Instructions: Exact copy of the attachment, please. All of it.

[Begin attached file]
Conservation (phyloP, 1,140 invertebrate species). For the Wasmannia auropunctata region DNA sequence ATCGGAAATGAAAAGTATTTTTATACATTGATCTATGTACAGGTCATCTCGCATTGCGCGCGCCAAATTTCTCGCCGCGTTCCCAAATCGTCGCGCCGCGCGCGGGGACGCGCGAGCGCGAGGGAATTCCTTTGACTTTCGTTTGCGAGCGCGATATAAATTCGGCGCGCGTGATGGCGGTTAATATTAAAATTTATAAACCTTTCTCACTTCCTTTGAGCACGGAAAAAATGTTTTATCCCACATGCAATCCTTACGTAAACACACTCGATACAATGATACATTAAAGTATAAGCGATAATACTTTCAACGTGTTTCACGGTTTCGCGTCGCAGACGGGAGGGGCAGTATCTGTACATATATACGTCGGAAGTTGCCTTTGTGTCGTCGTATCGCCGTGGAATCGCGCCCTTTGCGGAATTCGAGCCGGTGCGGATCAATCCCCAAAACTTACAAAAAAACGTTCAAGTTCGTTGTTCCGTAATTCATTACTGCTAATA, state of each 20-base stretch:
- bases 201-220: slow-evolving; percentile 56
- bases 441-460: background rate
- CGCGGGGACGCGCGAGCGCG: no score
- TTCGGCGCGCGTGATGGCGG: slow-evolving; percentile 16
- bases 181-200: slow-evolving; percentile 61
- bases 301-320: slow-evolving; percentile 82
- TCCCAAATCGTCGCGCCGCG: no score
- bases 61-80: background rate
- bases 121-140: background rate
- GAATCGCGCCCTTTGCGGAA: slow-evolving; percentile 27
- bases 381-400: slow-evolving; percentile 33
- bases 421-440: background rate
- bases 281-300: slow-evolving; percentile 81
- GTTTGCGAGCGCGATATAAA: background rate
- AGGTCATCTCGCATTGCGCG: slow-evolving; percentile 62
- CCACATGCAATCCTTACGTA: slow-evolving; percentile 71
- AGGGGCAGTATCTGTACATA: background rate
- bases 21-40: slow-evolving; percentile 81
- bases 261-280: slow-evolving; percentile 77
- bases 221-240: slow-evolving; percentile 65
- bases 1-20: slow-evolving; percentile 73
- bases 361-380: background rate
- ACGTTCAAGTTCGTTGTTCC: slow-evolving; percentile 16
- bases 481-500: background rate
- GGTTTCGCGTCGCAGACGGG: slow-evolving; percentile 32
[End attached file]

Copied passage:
Conservation (phyloP, 1,140 invertebrate species). For the Wasmannia auropunctata region DNA sequence ATCGGAAATGAAAAGTATTTTTATACATTGATCTATGTACAGGTCATCTCGCATTGCGCGCGCCAAATTTCTCGCCGCGTTCCCAAATCGTCGCGCCGCGCGCGGGGACGCGCGAGCGCGAGGGAATTCCTTTGACTTTCGTTTGCGAGCGCGATATAAATTCGGCGCGCGTGATGGCGGTTAATATTAAAATTTATAAACCTTTCTCACTTCCTTTGAGCACGGAAAAAATGTTTTATCCCACATGCAATCCTTACGTAAACACACTCGATACAATGATACATTAAAGTATAAGCGATAATACTTTCAACGTGTTTCACGGTTTCGCGTCGCAGACGGGAGGGGCAGTATCTGTACATATATACGTCGGAAGTTGCCTTTGTGTCGTCGTATCGCCGTGGAATCGCGCCCTTTGCGGAATTCGAGCCGGTGCGGATCAATCCCCAAAACTTACAAAAAAACGTTCAAGTTCGTTGTTCCGTAATTCATTACTGCTAATA, state of each 20-base stretch:
- bases 201-220: slow-evolving; percentile 56
- bases 441-460: background rate
- CGCGGGGACGCGCGAGCGCG: no score
- TTCGGCGCGCGTGATGGCGG: slow-evolving; percentile 16
- bases 181-200: slow-evolving; percentile 61
- bases 301-320: slow-evolving; percentile 82
- TCCCAAATCGTCGCGCCGCG: no score
- bases 61-80: background rate
- bases 121-140: background rate
- GAATCGCGCCCTTTGCGGAA: slow-evolving; percentile 27
- bases 381-400: slow-evolving; percentile 33
- bases 421-440: background rate
- bases 281-300: slow-evolving; percentile 81
- GTTTGCGAGCGCGATATAAA: background rate
- AGGTCATCTCGCATTGCGCG: slow-evolving; percentile 62
- CCACATGCAATCCTTACGTA: slow-evolving; percentile 71
- AGGGGCAGTATCTGTACATA: background rate
- bases 21-40: slow-evolving; percentile 81
- bases 261-280: slow-evolving; percentile 77
- bases 221-240: slow-evolving; percentile 65
- bases 1-20: slow-evolving; percentile 73
- bases 361-380: background rate
- ACGTTCAAGTTCGTTGTTCC: slow-evolving; percentile 16
- bases 481-500: background rate
- GGTTTCGCGTCGCAGACGGG: slow-evolving; percentile 32